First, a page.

Drizzle: Rain in small, light droplets
It drizzled the whole day and the match was finally called off at 3 PM.
Lash: To hit with force
The rain lashed at the windscreen.
Pitter-patter: Rapid succession of quick, light knocking sounds, often used to describe the sound of rain
The rain pitter-pattered for over an hour, spoiling our plan for an outdoor game.
My heart pitter-pattered while waiting for the result.
Crash (1): To hit something, often making a loud sound
We could hear the waves crash against the shoreline.
Pound (1): To hit something repeatedly with force
The waves pounded the rocks on the coastline.
Roar (3): Loud, deep sound
The deafening roar of the waves made it difficult for us to talk on the beach.
Rumble (1): A continuous low sound
We sat for dinner, with the rumbling waves in the background.
Chug: The sound of an engine or motor
The bus chugged along the hilly road, covering only 150 kilometers in six hours.
We tried to guess the vehicle from the chug of its engine.
Honk: Short, loud sound of a car horn
The guy on the other car gave us a honk to signal that something was wrong on the rear of our car.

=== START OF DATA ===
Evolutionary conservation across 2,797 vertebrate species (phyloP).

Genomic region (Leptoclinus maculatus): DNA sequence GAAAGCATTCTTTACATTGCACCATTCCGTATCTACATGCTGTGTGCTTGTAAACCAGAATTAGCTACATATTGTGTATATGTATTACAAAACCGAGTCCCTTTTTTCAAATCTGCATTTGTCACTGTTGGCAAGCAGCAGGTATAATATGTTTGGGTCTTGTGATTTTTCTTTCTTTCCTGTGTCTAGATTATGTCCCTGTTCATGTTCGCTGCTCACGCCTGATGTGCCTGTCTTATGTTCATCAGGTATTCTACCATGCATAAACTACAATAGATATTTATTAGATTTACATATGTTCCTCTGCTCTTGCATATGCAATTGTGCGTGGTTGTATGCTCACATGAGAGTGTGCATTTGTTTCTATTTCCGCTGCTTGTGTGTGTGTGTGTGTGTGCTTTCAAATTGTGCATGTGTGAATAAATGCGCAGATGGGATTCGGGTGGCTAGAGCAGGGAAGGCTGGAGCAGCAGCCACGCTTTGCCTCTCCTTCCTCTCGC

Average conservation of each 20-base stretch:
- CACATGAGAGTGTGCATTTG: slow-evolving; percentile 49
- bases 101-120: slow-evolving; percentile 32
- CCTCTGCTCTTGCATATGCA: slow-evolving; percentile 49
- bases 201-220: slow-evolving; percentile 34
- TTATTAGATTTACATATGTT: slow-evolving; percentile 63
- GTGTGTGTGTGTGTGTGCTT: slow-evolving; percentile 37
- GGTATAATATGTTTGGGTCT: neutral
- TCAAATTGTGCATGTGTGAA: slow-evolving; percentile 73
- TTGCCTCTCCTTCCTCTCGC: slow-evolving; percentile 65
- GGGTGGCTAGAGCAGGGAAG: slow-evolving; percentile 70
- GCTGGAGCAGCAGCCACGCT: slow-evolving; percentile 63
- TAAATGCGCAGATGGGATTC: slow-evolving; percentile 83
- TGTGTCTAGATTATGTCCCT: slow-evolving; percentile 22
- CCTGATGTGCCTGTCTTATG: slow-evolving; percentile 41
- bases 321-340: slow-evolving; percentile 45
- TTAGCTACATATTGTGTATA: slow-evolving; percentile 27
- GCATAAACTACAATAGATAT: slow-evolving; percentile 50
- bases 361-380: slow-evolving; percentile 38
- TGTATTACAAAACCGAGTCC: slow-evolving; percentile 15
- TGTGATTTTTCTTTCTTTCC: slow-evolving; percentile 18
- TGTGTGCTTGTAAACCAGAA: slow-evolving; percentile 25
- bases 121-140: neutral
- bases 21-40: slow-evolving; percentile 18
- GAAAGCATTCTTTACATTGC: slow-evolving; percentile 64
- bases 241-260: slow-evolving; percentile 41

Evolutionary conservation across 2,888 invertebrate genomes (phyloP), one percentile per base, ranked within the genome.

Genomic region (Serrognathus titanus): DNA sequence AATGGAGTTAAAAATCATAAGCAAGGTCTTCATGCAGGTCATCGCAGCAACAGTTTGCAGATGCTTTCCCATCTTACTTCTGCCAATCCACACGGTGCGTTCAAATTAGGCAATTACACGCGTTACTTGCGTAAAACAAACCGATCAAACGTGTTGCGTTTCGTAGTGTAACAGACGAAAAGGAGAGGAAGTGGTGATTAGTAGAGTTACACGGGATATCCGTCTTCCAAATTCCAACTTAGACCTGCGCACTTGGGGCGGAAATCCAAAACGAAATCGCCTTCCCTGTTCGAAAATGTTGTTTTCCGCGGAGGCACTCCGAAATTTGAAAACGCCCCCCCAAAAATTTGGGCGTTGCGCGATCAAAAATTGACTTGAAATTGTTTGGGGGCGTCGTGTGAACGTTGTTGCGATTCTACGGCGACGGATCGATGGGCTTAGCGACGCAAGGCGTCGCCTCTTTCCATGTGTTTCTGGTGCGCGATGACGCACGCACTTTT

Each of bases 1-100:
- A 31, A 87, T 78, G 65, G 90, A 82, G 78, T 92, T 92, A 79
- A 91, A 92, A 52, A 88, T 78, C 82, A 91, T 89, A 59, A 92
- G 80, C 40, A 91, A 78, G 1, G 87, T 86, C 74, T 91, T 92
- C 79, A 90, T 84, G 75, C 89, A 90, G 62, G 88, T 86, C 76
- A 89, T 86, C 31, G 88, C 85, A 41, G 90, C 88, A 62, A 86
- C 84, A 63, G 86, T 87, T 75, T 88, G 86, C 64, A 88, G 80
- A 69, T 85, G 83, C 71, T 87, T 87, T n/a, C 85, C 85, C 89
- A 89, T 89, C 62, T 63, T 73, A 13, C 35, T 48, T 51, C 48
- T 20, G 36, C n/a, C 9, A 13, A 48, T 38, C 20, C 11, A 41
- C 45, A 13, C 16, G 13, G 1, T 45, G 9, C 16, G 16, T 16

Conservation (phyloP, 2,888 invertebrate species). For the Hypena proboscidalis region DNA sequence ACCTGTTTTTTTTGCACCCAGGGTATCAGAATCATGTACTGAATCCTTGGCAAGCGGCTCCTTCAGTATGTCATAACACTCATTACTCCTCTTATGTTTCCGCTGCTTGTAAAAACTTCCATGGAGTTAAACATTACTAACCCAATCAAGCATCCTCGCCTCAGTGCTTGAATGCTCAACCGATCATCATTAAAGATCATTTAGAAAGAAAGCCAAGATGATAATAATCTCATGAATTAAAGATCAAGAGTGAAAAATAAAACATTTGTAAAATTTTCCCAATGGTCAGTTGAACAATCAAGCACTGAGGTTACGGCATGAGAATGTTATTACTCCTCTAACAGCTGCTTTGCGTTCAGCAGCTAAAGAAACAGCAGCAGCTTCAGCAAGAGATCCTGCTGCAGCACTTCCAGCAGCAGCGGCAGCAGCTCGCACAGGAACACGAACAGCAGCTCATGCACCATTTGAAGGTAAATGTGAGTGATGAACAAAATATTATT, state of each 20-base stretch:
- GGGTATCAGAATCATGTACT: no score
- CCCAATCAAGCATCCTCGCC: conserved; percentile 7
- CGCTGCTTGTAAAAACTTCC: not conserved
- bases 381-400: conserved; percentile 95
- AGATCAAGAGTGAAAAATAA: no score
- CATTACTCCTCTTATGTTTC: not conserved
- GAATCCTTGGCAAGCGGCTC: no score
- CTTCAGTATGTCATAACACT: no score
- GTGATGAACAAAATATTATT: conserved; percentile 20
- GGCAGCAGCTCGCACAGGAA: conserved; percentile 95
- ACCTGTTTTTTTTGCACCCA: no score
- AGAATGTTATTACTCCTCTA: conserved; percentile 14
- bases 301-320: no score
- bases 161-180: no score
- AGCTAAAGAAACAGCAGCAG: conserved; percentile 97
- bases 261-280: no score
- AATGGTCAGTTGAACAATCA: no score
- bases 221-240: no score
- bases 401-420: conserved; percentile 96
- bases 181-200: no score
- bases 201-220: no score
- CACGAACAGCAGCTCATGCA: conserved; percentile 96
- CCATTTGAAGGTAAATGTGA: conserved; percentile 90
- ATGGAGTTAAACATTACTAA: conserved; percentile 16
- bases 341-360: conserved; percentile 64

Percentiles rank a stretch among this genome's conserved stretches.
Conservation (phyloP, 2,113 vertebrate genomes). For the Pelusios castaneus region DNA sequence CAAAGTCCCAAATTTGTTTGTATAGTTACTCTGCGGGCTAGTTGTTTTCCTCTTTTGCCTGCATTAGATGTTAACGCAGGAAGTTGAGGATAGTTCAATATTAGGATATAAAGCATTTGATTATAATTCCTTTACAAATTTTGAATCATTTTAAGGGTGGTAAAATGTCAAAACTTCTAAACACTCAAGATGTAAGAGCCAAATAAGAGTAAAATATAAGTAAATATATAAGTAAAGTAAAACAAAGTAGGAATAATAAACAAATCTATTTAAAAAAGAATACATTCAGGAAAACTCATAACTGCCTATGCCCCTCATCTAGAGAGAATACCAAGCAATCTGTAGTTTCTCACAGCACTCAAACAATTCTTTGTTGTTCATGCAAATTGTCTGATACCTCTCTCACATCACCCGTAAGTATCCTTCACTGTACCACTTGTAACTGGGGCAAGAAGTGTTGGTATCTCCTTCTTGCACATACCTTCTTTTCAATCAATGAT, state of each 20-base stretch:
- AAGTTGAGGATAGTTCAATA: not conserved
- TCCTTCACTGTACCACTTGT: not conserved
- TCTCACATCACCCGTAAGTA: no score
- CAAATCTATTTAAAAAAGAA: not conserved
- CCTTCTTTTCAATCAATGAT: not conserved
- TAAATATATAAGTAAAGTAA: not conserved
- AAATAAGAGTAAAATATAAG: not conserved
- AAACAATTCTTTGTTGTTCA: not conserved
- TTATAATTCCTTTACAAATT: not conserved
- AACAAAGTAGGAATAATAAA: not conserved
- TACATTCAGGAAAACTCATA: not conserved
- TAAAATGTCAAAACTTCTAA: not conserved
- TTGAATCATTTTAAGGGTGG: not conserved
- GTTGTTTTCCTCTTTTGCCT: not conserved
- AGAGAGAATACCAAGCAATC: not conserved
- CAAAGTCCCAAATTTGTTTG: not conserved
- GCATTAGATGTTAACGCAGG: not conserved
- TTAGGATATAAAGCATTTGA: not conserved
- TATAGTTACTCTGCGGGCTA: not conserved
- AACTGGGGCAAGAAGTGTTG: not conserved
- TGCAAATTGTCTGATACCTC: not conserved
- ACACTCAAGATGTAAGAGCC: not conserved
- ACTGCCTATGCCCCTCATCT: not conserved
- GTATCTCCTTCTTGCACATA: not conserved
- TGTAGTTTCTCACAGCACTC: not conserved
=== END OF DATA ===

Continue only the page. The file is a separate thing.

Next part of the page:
Roar (4)/ Thunder: Move quickly with lot of noise
The stuntman roared his bike through number of obstacles, mesmerizing the crowd.
While I was waiting at the level crossing, I saw a train thunder past like a blip.
Screech (2): Sound made by tires of a car when it stops suddenly
The driver slammed the brakes in the nick of time to bring the car to a screeching halt and avoid accident.
Sputter: To make several quick explosive sounds
The car sputtered before coming to a halt.
The car sputtered but didn’t start.
Vroom: Sound of a car moving at high speed
The race car turned the curve and then vroomed on the home stretch.
Whizz: To move very fast, making a continuous sound
The Formula 1 car whizzed past me in a blink.
4. Devices, appliances, and other household items
Blam: Very loud noise like that of a bomb (this is similar to one of the uses of bang)
Blam! The entire locality shook with the burst of car tyre.
Blare: An unpleasantly loud sound
Loudspeakers blared the message on malaria.
The radio was blaring songs from 80s.
Boom: A loud, deep sound
The tiger’s roar boomed across the jungle, alerting other animals.
The boom of the guns could be heard miles away.
Click (2): Short, sharp sound
With the click of the camera, I captured an unforgettable picture.
Creak: A long, harsh sound made by a worn-out thing when it is moved
When pushed open, the rusty door creaked.
The stairs creaked as we made our way up.
Ding/ Ding-dong: To make a short ringing sound like a bell makes
The ding of the timer broke my chain of thought.
Ding-dong and came in my neighbour.
Hiss (3): Noise with a long ‘s’ sound
The pipe hissed as the gas leaked forcefully.
The kettle/ iron hissed.
Hum: A low-intensity continuous sound
I could barely study in the evening amidst the hum of fumigating machine.
The AC/ refrigerator hummed in the background.
Jingle: Repeated soft ringing sound
The coins in my pocket jingled during the run.
The bells jingled.
Knell: Sound of a bell, especially when rung slowly to mark death or funeral